irc wrote:roubaixtuesday wrote:irc wrote: Only a few years ago we had a winter with sub zero temps for days on end. No heat to exchange.
This is a fundamental misunderstanding of thermodynamics.
An over simplification. But plenty reliable sources say air source heat pumps are less efficient as it gets colder. If back up electric heating needs to be used it will get expensive.The amount of heat that can be transferred to you home by an air source heat pump is massively reliant on the outdoor temperature. As the temperature outside drops, so does the overall heat output of the air source heat pump.
The heating capacity of the air source heat pump also tends to drop as the outside temperature decreases. The air source heat pump is typically sized to be able to produce heat for 80-90% of your annual load, and when the temperatures are above freezing, it should be able to fill 100% of the heating requirements for your home.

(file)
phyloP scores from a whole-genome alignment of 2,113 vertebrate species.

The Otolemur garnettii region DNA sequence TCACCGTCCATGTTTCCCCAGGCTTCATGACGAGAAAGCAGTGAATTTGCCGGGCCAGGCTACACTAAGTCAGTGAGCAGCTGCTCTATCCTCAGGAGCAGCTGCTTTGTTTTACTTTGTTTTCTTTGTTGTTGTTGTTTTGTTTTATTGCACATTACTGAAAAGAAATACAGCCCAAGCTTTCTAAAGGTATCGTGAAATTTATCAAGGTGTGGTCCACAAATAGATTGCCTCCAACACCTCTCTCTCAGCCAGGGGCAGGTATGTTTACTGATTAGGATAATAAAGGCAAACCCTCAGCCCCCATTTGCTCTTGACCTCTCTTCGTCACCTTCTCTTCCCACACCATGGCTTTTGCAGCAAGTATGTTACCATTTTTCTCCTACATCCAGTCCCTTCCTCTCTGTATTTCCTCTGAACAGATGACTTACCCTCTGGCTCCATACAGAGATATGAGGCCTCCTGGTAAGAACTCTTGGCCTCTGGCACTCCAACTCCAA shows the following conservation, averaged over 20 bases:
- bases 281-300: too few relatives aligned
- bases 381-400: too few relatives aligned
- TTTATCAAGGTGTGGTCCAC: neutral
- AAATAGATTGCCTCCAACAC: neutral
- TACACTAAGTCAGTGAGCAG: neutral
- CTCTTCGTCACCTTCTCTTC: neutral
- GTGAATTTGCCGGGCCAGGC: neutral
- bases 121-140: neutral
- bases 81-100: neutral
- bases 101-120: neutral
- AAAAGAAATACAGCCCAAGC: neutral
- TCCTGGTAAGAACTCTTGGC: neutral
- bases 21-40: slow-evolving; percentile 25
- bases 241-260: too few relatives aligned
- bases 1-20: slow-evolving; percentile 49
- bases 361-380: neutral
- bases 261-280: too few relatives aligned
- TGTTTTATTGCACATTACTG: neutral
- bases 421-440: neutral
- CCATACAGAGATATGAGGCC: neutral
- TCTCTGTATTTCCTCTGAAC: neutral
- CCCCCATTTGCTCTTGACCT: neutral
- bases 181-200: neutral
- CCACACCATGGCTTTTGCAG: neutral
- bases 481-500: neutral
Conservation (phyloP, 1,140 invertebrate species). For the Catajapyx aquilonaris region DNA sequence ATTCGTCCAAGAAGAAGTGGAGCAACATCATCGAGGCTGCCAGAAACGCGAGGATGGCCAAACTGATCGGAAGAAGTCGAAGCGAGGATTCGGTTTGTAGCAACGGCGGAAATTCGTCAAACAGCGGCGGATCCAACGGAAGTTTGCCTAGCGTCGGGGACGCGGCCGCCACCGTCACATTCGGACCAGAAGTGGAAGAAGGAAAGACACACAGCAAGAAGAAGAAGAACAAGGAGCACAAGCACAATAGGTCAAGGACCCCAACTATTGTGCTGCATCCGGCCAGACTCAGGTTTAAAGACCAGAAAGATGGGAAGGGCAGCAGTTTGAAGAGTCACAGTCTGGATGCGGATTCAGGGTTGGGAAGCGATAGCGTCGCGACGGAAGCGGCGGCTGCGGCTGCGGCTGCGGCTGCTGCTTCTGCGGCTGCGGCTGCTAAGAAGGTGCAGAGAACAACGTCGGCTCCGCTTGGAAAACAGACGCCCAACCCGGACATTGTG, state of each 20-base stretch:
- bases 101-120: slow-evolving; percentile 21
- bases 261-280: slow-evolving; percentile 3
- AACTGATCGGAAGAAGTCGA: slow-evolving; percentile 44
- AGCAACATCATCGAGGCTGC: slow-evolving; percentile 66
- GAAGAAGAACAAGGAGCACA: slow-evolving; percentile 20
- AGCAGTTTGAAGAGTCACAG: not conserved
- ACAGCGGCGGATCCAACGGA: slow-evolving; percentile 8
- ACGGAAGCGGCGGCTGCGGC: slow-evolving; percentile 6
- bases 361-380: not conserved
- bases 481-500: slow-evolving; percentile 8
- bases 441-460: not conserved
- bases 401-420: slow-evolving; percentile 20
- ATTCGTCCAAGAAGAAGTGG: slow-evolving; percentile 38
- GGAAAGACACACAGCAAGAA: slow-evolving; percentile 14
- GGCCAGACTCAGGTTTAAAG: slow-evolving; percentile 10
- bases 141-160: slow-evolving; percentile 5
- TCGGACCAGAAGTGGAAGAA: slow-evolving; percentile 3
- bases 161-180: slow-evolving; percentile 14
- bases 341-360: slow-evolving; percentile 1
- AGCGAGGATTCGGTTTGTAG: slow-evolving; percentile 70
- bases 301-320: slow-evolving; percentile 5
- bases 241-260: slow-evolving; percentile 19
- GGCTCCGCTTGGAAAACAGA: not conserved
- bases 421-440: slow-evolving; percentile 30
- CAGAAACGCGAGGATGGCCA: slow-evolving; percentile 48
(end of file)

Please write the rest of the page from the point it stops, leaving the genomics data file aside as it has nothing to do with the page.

As a result of this, it is recommended that you have a backup source of heating available for when the outside temperature drops. This way, it is able to pick up the slack when your air source heat pump starts to decline in efficiency.
https://www.renewableenergyhub.co.uk/ma ... d-weather/as the thermometer fell, the bills went up. He was getting about 100 kilowatt hours of heat for each 100 kilowatt hours of electricity he used. This means that in cold weather the unlucky householder is spending eight or nine pounds a day on electricity (multiplied up, £250 a month) but, even more strikingly, he would be better off if he simply installed a few electric heaters in the main rooms. In fact, if I were advising him, I’d say he should turn off the pump whenever outside temperatures fall below about 7 degrees.
https://www.carboncommentary.com/blog/2 ... ld-weather
Yes, heat pumps become less efficient as the temperature difference becomes larger. The efficiency is defined as "coefficient of performance", COP.
This is not the same as "no heat".